# V^2 is used in certain formulae. Physically, what does it mean?

1. Jul 28, 2013

### sydneybself

We are all familiar with E=MC2, although I don't know how that formula relates to the big bang. In any case, I suspect I don't have the math to understand it and it would probably take several pages to define it.

Everyone is familiar with F=MA. What most people don't know is that if you multiply both sides of that equation by D (distance), you get FD = MV2 which is the mathematical equivalent of E= MC2.

What I am curious about is what does that equation mean? I know, physically, what velocity (D/T) is, I know physically what acceleration (D/T2) is, but I don't know physically what V2is? Can anyone explain it in simple terms?

Last edited: Jul 28, 2013
2. Jul 28, 2013

### Staff: Mentor

Welcome to PF!

You have it there: E=FD (or W=FD). So V2 comes into pay in (kinetic) energy type equations. By itself V2 is nothing though; it is just a fragment of an equation.

3. Jul 28, 2013

### George Jones

Staff Emeritus
With an appropriate factor of 1/2, this just a special case of the work-energy theorem, which is taught in every first-year physics course, and which I taught to my students last week. If a constant force (directed parallel to motion) acts on an object that starts from rest, and that moves a distance D, then the force does work FD on the object, and this is equal to the kinetic energy Mv^2/2 that the body picks up.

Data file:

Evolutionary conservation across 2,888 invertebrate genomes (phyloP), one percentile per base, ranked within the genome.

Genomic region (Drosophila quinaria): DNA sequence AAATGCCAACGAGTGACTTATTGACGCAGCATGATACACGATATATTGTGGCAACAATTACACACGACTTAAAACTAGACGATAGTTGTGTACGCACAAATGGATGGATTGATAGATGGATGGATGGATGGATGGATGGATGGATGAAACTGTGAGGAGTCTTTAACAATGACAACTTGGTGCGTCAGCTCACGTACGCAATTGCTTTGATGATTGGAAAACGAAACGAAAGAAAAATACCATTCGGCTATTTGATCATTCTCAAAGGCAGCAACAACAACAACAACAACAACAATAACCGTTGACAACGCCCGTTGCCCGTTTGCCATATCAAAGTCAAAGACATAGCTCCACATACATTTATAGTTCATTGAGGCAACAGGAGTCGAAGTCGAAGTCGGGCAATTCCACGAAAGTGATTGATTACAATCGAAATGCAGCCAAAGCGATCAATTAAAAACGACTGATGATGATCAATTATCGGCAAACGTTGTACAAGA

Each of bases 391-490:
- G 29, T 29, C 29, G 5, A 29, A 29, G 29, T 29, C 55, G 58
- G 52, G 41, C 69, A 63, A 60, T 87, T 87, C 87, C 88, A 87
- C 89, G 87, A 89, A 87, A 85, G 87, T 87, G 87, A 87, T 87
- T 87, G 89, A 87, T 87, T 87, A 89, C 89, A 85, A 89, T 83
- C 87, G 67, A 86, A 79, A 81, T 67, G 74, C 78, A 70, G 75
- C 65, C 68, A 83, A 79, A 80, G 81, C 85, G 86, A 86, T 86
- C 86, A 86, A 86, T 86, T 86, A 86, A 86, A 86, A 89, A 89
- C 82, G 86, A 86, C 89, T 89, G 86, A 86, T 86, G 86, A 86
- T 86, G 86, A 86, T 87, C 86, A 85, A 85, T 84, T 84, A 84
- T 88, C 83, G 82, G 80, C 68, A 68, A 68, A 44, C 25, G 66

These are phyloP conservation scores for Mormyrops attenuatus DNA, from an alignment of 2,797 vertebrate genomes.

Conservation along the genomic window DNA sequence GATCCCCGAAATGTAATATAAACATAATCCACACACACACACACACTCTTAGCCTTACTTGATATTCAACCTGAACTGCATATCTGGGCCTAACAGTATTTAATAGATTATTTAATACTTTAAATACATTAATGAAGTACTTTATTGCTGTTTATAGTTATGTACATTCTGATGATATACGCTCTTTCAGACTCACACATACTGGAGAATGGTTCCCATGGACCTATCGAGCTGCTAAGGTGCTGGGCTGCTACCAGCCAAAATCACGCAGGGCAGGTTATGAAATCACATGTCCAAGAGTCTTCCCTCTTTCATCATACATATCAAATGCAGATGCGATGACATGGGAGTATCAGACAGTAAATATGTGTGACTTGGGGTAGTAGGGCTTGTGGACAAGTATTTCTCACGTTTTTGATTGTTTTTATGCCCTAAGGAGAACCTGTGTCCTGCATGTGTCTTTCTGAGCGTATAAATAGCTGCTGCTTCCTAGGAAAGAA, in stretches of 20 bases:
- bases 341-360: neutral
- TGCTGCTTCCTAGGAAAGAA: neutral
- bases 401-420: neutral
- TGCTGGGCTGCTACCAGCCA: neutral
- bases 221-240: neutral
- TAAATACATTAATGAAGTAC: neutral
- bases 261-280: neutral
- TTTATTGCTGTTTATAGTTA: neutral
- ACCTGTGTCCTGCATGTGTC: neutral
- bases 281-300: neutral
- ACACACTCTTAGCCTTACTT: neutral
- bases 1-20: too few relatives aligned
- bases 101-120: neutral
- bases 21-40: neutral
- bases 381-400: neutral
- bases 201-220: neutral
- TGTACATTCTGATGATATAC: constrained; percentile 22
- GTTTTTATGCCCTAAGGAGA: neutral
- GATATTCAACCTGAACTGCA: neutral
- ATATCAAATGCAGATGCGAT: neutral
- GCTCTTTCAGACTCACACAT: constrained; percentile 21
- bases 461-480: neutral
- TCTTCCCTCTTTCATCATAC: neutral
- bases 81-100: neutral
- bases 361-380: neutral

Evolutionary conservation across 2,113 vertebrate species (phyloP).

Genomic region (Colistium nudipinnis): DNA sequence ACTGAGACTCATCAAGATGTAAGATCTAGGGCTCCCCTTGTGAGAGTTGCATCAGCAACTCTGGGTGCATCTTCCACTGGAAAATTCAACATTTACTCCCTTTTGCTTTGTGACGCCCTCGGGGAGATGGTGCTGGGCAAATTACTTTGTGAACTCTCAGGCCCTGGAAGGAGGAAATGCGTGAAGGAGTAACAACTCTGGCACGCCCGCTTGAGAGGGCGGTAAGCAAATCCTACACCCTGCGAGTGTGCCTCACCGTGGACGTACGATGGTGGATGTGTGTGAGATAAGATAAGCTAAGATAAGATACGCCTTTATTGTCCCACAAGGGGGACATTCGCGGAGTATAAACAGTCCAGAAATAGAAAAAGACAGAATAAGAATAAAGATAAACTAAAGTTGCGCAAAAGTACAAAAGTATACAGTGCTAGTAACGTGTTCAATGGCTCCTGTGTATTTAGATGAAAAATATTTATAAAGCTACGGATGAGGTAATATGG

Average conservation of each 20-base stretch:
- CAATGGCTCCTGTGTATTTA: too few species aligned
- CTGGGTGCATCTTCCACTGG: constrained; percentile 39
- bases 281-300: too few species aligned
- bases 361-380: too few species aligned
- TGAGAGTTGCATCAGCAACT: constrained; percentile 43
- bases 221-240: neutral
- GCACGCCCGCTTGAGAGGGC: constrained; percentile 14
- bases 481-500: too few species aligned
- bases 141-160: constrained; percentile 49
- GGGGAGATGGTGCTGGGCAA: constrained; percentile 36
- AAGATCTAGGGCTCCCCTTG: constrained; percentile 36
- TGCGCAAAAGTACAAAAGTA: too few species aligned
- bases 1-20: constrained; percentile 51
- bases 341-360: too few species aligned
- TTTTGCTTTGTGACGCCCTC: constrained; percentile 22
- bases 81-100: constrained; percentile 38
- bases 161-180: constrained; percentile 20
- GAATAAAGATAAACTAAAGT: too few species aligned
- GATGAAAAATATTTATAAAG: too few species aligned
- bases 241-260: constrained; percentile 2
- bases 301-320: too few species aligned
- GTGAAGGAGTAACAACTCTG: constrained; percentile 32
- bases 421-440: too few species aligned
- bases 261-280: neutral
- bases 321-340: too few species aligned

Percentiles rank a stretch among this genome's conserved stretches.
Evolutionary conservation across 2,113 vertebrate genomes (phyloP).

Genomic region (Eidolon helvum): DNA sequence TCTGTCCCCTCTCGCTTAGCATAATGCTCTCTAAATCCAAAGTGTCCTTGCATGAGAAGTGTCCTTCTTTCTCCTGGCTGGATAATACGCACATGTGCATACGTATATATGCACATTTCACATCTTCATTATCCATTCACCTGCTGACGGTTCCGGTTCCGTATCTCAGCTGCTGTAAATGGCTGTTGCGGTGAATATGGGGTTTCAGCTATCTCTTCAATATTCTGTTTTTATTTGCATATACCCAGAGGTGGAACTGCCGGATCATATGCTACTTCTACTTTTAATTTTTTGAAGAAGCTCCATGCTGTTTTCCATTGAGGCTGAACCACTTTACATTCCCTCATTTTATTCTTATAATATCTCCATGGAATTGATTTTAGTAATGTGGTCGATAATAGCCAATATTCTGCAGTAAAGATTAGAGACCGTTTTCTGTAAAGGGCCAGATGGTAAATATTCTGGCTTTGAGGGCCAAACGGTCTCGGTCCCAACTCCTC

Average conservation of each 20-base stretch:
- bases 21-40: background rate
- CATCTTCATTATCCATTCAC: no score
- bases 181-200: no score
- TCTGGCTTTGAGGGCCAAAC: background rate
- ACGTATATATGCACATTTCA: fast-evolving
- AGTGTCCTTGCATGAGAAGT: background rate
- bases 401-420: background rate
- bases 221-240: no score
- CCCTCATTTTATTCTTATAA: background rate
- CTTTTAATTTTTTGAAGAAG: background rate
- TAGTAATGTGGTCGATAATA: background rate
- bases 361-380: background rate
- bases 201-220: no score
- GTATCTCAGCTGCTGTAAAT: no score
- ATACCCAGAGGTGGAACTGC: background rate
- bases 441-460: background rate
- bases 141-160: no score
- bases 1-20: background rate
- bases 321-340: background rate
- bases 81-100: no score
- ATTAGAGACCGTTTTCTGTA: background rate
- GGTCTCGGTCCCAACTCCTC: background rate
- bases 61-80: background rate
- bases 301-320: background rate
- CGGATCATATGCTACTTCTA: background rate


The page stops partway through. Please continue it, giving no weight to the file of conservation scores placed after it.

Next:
4. Jul 29, 2013

### Blibbler

Energy, momentum, force, time and distance

A force acting on an object will accelerate the object in the direction of the action of the force.

The product of the force and the time it acts is equal to the product of the mass of the object and its velocity at that specified time and is the object's momentum.

Plot the graph of the object's momentum versus its velocity.

For velocities which are small compared with lightspeed this graph will be linear. The area underneath it is the area of a triangle, which is half base times height.

This is 1/2 x momentum x velocity which equals 1/2/mv^2.

So, the kinetic energy of a moving body can be thought of as being equal to its momentum integrated with respect to its velocity which is not only interesting but also largely ignored by physics teachers!